NIH awards $2.39 million for research on amino acids, IBD

The National Institutes of Health have awarded a five-year $2.39 million grant to Uma Sundaram, MD, vice dean for research and graduate education at the Marshall University Joan C. Edwards School of Medicine, for research on amino acid absorption in the GI tract and its effects on inflammatory bowel disease.

Uma Sundaram, MD

Uma Sundaram

This research project, called “Regulation of amino acid absorption in the mammalian small intestine,” will study the regulation of glutamine absorption in the intestine and its relationship with IBD, according to a press release. The hope is that this research will contribute to the development of better nutritional therapies for IBD.

“This project will tackle a very significant health issue in West Virginia,” Sundaram said in the press release. “Our work will focus on immune-based nutritional treatment for IBD. It will also have a potential application for preventing the growth of colon cancers, which are more malignant and common in IBD, a condition that impacts our state and Appalachia.”

This RO1 grant is largest of its kind received by the university and is the oldest type of grant historically used by the NIH, according to the press release.

“I’m very excited that our team of researchers, led by Dr. Sundaram, has received this very important grant,” Joseph I. Shapiro, MD, dean of the School of Medicine, said in the press release. “It is an important boost to our existing research operation in that it provides new extramural funding, which is mission critical as we face declining state support.”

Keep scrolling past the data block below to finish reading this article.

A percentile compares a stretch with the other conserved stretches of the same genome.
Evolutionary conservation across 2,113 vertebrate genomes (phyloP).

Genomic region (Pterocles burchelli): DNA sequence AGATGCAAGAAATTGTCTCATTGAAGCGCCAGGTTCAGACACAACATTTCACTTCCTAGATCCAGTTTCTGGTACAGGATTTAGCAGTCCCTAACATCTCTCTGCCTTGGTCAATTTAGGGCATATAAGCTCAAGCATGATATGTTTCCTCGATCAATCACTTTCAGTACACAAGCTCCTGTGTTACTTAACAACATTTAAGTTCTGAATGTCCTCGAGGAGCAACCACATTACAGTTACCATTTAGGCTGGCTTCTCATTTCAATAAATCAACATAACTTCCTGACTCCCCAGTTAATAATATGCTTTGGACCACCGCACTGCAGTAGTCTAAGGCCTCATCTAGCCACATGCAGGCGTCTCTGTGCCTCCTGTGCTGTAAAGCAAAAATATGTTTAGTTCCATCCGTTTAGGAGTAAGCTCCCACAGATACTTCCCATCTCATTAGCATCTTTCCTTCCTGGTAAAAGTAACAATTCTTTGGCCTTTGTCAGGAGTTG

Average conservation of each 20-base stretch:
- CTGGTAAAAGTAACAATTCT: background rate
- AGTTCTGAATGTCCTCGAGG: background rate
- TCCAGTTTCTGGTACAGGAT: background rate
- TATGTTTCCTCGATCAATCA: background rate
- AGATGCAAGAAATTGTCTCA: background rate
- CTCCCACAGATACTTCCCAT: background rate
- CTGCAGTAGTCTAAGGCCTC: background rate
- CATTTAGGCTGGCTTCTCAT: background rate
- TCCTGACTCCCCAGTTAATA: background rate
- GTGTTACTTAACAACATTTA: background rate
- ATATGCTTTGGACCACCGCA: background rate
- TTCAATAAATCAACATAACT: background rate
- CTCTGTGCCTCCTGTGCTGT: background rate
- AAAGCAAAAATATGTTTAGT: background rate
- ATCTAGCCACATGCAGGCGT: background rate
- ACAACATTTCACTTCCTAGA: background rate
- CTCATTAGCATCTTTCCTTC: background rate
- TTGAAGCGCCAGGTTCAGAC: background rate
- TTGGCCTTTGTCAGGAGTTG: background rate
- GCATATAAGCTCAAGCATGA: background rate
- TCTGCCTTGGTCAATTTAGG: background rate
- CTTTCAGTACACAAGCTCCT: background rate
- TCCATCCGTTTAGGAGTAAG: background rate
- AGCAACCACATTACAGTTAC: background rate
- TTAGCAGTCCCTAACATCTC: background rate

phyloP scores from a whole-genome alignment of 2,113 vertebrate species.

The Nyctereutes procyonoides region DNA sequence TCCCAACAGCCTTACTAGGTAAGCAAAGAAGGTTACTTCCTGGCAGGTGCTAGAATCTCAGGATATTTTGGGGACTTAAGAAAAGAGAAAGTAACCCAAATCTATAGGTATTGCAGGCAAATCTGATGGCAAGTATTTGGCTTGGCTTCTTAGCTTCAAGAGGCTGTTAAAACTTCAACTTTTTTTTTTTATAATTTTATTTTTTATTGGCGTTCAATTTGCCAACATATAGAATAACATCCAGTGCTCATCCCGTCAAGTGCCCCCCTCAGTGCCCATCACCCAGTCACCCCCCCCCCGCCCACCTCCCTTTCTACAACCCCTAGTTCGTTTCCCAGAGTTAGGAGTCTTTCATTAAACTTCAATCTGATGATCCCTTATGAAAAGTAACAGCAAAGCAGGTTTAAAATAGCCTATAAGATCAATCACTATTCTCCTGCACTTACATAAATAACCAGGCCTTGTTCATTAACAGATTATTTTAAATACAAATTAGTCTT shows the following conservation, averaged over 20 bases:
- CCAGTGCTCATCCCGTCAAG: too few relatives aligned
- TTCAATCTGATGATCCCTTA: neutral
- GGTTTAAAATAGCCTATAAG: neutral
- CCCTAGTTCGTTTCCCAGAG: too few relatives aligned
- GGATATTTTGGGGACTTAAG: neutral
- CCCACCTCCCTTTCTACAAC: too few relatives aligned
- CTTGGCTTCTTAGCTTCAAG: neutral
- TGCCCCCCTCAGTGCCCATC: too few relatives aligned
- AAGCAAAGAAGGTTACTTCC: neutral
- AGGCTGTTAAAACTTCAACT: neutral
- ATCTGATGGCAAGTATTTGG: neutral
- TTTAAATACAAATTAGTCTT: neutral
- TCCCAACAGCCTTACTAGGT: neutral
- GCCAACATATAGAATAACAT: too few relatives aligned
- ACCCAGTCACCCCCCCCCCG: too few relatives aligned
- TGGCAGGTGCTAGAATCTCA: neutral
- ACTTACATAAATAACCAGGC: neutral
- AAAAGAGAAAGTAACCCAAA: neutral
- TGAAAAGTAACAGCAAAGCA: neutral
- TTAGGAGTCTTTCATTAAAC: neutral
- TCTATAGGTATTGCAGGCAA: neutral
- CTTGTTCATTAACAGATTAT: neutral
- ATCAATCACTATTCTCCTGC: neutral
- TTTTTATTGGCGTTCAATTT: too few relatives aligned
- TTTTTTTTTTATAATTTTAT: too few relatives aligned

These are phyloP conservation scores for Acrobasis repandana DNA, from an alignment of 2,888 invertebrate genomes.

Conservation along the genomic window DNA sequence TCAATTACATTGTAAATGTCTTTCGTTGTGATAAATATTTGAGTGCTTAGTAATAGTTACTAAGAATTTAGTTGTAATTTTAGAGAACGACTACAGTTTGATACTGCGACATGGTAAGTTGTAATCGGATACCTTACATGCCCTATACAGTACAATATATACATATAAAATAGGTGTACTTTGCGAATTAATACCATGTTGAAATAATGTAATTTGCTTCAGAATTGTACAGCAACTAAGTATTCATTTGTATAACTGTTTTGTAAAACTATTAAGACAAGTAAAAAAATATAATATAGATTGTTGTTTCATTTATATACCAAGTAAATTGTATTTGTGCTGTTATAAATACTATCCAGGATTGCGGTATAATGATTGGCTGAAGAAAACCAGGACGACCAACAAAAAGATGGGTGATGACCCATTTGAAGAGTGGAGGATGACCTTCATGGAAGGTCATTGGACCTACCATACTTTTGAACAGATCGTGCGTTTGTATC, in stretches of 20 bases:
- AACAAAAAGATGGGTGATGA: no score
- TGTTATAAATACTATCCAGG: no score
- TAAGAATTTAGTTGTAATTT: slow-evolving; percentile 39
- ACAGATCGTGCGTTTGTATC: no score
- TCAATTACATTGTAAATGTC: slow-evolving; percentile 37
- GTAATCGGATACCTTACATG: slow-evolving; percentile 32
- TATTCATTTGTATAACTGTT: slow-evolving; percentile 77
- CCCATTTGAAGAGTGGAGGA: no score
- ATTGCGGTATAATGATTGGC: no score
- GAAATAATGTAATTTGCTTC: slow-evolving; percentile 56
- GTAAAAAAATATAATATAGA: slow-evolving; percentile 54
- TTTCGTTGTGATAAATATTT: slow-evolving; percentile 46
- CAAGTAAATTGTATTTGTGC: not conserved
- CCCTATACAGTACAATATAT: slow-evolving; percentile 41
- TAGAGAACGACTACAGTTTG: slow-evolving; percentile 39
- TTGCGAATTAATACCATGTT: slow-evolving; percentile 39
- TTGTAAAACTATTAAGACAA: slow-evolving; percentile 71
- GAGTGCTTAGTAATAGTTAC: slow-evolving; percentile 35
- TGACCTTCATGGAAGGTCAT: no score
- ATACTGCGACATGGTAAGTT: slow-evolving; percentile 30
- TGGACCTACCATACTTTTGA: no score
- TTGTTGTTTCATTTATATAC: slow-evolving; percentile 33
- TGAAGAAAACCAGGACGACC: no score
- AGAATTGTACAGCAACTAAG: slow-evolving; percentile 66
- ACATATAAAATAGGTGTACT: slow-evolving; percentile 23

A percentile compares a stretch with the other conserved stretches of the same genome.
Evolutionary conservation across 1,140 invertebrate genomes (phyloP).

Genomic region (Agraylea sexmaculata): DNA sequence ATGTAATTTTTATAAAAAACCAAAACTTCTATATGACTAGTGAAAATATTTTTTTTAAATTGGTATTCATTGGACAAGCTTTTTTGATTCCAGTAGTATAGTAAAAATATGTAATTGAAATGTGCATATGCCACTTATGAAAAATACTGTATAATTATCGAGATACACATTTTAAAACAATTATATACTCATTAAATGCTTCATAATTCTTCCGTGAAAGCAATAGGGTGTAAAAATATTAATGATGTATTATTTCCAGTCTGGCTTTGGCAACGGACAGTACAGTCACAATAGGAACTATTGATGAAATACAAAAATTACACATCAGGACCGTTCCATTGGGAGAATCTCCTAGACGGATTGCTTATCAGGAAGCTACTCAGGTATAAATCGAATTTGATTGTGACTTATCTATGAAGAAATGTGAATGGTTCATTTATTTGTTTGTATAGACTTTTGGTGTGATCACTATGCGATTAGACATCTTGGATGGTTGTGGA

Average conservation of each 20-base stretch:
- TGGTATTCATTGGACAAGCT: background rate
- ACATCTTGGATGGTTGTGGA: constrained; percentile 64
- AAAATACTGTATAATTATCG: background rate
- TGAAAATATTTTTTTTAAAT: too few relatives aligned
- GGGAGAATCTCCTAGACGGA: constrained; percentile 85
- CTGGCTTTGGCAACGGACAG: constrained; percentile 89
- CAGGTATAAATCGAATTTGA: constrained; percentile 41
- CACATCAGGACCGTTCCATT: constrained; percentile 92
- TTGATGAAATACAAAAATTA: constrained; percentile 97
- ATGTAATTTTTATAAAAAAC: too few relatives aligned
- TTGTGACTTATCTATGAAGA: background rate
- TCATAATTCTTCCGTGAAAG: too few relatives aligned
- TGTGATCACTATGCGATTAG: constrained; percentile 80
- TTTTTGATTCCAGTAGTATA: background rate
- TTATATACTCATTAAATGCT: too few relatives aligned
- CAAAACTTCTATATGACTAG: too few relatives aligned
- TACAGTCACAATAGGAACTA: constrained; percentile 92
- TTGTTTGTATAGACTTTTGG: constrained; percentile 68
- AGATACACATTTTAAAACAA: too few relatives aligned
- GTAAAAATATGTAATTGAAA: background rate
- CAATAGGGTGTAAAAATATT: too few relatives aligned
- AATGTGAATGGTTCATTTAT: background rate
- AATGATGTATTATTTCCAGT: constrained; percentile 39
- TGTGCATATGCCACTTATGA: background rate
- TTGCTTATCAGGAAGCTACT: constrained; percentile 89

Photo credit: Joan C. Edwards School of Medicine

The National Institutes of Health have awarded a five-year $2.39 million grant to Uma Sundaram, MD, vice dean for research and graduate education at the Marshall University Joan C. Edwards School of Medicine, for research on amino acid absorption in the GI tract and its effects on inflammatory bowel disease.

Uma Sundaram, MD

Uma Sundaram

This research project, called “Regulation of amino acid absorption in the mammalian small intestine,” will study the regulation of glutamine absorption in the intestine and its relationship with IBD, according to a press release. The hope is that this research will contribute to the development of better nutritional therapies for IBD.

“This project will tackle a very significant health issue in West Virginia,” Sundaram said in the press release. “Our work will focus on immune-based nutritional treatment for IBD. It will also have a potential application for preventing the growth of colon cancers, which are more malignant and common in IBD, a condition that impacts our state and Appalachia.”

This RO1 grant is largest of its kind received by the university and is the oldest type of grant historically used by the NIH, according to the press release.

“I’m very excited that our team of researchers, led by Dr. Sundaram, has received this very important grant,” Joseph I. Shapiro, MD, dean of the School of Medicine, said in the press release. “It is an important boost to our existing research operation in that it provides new extramural funding, which is mission critical as we face declining state support.”

Photo credit: Joan C. Edwards School of Medicine